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I have an AWS instance running a rails app that I don't actively maintain. Since I didn't keep track of what was going on with this app, I didn't update it promptly when all the rails vulnerabilities were being discovered, so I think there's a good chance that it's been compromised. I want to save some of the data on it by ftp'ing a copy of the database (SQLite, if it matters) before I wipe it. Is it safe to do that, and to put the database back once everything's been wiped? Is there a way I can check the database to see if it's safe?

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3 Answers 3

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Your database cannot be trusted. At the very least, reset all administrative passwords stored in the database -- if you have a small set of users reset all passwords. You should also not trust that fake accounts weren't arbitrarily created or email addresses of admin accounts changed. I'd also make sure that the account running your webserver does not have a password set and cannot login. (Assuming a linux setup where apache/nginx typically runs as user www-data).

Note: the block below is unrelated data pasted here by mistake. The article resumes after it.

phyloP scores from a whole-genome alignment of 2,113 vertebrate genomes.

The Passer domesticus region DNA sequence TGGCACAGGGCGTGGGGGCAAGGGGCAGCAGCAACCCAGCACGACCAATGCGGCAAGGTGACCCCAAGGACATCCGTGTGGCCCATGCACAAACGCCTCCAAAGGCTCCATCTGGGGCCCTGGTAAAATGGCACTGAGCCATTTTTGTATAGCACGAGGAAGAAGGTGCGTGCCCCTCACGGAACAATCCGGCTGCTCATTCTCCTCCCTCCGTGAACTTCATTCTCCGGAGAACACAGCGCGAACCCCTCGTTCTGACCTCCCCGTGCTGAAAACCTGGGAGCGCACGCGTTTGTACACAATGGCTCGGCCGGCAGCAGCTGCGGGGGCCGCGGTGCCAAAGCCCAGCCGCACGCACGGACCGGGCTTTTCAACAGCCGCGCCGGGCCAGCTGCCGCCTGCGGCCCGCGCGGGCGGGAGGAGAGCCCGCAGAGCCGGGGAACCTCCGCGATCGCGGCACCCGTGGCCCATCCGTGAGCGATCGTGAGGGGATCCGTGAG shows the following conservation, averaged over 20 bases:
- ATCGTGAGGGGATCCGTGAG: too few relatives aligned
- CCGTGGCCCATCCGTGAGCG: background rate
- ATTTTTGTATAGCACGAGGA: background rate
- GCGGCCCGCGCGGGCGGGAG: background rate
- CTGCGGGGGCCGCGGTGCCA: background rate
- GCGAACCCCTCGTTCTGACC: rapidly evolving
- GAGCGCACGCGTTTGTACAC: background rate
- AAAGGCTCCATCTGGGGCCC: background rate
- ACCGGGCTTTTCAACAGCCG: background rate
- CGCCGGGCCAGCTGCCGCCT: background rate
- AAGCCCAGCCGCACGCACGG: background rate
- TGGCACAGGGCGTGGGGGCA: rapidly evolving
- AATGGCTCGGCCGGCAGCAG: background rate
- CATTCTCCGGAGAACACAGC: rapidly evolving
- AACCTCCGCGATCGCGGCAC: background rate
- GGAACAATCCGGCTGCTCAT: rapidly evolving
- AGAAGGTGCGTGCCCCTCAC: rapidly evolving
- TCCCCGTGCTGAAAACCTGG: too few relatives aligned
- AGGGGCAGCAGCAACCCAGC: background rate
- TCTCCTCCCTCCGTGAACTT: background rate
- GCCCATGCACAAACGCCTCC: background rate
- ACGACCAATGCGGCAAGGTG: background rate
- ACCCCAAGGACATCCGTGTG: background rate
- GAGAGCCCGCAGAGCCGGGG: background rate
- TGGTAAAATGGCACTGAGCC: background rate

The recent rails vulnerability gave skilled attackers ability to run arbitrary remote commands on your server through embedding a YAML-encoded object in an XML HTTP request. It would be difficult to rule out that you were attacked; normally your best guess would be to consult your webserver logs -- however a skilled attacker could alter these logs (as your webserver user has permission to update these logs) -- and as these attacks could have been exploited any time in the past 6 years (even before it became public knowledge) your logs likely do not go back far enough.

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There are a couple of ways to check the validity of your data. Not finding signs of tampering doesn't mean your data was not compromised because the logs could be compromised as well. Logs should be kept in a different security container.

  • Check for changes against a backup. Even if the backup is old you could still identify changes to old data.
  • Check HTTP server logs for requests that would have touched the data.
  • Check DB server logs for queries that change data in a different way than the web application does. You can eliminate valid queries and identify malicious ones by sorting the queries by type and count.
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You might also want to look at SQLite's built in integrity check, which will give you some confidence that the underlying structure of the DB hasn't been corrupted.

This won't tell you if any data has been modified though; see Cristian's answer for that.

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